By Ben Block
A trip to the island nation of Madagascar is often likenedto a journey into another world. Many of its species are found nowhere else on Earth, isolated within the country's jagged cliffs and dense tropical forests. For conservationists who have long struggled to protect these disappearing wonders, just reaching the species' habitats has been a major limitation.
Although researching Madagascar's rare species is still no easy feat, new computer software is greatly simplifying conservation efforts and playing a key role in the country's efforts to triple its protected areas. After an international team of researchers identified the habitats of 2,315 species over a range of 587,040 square kilometers - nearly a decade's work - scientists used the software to generate a conservation map that would cover all species. The maps are so specific that they can tell within less than one square kilometer where a plant or animal lives.
Never before has a conservation study included so many species over such a large range and with such detail. The research, published in last week's issue of the journal , Science is now being combined with previous studies that focused exclusively on the island's vertebrates, plants, and migratory birds, in an effort to steer Madagascar's conservation plans.
"There are many products, maps, that outline conservation priorities. Our map confirms, to some extent, others' [studies].... It also points out areas that people might not have thought of," said Claire Kremen, a conservation biologist who co-led the study with University of California in Berkeley colleague Alison Cameron. "We're trying to figure out the pathway."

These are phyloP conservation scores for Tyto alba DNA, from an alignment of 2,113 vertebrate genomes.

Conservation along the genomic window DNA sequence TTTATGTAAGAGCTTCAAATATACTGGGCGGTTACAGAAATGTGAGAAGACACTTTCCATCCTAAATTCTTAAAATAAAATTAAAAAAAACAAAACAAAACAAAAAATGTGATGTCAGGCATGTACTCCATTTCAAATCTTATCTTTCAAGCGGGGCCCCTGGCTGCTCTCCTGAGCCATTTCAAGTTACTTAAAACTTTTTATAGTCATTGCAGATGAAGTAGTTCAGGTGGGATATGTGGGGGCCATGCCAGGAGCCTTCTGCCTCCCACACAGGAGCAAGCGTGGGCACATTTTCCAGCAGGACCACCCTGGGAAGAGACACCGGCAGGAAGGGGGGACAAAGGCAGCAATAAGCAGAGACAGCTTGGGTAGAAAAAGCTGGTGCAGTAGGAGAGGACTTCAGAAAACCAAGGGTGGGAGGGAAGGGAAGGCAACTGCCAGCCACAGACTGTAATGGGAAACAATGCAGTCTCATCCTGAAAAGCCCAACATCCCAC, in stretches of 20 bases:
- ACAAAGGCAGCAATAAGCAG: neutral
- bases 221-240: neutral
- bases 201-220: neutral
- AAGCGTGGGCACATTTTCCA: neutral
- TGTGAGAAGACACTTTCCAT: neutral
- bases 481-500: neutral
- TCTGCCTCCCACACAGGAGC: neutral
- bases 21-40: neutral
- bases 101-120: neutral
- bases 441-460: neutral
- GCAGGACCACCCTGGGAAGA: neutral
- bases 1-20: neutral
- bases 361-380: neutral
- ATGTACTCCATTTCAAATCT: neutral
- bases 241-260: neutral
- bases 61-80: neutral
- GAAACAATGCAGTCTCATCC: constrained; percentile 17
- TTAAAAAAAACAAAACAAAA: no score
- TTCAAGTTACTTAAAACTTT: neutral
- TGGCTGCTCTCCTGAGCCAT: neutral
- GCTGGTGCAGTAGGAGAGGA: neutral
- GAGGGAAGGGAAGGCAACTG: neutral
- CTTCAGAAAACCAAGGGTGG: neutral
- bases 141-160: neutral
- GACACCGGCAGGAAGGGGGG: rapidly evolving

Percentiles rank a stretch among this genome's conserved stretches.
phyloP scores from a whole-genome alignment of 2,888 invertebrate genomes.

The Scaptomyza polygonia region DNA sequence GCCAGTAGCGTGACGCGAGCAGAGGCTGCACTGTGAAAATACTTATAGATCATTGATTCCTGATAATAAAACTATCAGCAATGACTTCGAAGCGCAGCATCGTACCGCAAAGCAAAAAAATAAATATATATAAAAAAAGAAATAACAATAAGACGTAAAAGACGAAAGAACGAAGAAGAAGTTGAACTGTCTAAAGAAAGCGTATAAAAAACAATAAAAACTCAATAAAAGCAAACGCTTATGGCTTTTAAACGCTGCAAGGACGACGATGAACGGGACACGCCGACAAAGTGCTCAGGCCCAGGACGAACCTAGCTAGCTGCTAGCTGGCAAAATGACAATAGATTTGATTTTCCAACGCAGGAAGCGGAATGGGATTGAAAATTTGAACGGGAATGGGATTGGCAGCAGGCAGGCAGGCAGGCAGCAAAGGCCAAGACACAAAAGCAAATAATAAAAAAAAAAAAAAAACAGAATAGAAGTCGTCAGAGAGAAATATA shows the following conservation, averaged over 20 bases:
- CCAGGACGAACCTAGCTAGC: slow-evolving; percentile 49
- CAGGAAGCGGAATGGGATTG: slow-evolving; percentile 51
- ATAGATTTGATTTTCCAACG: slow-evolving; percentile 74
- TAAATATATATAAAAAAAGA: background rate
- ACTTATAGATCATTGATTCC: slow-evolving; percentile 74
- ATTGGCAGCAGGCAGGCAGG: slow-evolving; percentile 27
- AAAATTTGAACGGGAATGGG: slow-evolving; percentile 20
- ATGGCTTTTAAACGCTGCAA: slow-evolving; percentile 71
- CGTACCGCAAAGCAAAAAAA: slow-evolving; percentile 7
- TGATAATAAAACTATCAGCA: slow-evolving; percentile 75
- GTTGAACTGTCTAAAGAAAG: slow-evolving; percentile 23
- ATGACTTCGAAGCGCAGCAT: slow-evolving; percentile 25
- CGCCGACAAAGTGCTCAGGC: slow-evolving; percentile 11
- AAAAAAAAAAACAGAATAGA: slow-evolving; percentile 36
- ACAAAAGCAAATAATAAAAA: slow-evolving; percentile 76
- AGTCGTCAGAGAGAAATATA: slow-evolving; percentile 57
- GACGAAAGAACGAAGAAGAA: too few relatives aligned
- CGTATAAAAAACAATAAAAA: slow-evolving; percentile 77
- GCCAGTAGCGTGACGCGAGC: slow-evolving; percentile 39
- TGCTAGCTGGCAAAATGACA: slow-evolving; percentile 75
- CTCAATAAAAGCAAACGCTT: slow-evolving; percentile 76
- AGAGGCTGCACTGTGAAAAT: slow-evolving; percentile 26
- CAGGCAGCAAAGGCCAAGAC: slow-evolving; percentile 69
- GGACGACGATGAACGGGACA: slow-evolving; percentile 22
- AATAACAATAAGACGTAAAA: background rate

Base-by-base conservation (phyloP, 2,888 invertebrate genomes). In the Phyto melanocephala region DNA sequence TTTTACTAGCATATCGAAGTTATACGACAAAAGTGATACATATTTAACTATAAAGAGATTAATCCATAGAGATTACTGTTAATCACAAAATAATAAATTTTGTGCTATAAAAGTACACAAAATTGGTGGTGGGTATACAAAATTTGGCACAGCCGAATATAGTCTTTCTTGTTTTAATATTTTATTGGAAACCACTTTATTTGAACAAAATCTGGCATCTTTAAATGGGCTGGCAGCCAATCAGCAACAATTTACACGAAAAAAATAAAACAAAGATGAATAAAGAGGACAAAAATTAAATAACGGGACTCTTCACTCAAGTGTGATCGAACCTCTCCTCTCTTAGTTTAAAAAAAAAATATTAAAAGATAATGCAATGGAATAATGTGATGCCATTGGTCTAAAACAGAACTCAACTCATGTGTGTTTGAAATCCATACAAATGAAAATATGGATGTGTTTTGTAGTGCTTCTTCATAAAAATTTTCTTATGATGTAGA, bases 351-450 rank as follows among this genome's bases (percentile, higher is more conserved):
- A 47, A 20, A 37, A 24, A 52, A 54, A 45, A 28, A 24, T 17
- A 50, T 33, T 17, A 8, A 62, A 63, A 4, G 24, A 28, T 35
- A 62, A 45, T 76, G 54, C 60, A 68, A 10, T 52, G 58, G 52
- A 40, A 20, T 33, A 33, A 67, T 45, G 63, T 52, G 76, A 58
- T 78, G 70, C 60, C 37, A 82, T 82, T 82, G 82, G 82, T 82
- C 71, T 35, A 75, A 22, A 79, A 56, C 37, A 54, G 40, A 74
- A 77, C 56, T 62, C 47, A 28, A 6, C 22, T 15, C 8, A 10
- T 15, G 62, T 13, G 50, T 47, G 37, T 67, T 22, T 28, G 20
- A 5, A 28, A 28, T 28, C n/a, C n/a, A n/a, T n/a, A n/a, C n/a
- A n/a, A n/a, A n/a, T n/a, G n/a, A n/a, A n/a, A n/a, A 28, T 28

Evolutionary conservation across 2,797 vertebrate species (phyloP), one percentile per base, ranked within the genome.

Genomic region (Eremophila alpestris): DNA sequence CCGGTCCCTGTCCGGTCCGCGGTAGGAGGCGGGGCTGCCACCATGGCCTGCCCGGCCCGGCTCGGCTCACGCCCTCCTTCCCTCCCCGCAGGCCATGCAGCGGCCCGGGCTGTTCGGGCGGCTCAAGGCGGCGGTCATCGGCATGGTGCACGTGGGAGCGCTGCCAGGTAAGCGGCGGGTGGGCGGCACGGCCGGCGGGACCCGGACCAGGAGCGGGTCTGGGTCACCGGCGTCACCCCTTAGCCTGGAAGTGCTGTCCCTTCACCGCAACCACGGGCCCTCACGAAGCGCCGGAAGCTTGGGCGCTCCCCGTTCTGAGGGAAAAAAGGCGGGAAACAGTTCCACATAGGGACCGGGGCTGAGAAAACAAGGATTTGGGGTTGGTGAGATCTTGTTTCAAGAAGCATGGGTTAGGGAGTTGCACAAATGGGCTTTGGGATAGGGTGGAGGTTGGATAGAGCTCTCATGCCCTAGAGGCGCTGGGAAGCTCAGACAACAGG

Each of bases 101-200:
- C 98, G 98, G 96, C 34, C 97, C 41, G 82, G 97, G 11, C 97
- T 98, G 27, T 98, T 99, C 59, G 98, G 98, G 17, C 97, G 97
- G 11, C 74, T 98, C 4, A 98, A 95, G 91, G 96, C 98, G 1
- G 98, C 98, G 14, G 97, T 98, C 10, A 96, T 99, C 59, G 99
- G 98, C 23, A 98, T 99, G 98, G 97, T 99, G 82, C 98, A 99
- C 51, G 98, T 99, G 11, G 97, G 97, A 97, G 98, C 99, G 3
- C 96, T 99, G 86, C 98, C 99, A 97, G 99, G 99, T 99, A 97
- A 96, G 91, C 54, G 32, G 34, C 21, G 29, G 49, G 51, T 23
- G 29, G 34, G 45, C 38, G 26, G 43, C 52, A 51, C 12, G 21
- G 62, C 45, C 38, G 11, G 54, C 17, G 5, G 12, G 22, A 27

Madagascar's president, Marc Ravalomanana, announced in 2003 that he would protect 10 percent of the island, increasing the total protected area from 1.7 million hectares to 6 million hectares. The conservation areas must be identified by the end of this year, according to his plan.
Yet in a nation where half the population falls below the poverty line, expanding the economy often comes at the expense of natural resources . Forests are burned down to clear land for agriculture, and mining concessions threaten further deforestation. "It's one thing to protect 10 percent of Madagascar, it's another thing to say how each piece will be protected," said Kremen, who led efforts to create the 1,352 square kilometer Masoala National Park in the island's northeast corner. "There's still a long process ahead of us... Our results will be rather useful for that."
Meanwhile, the critical software used in the study is being applied in other conservation efforts. Atte Moilanen, a senior fellow at the University of Helsinki who was a co-author of the Madagascar study, developed the programming in 2006. He said the technology is also being used for conservation studies on New Zealand's aquatic life, the United Kingdom's butterflies, and the Republic of Seychelles' island biodiversity.
In reference to the Madagascar study, Moilanen said, "This analysis is actually going to be making an effect, which is unlike most scientific studies."
Ben Block is a staff writer at the Worldwatch Institute who covers everything environmental for Eye on Earth. He can be reached at firstname.lastname@example.org. This post is republished with Worldwatch's permission.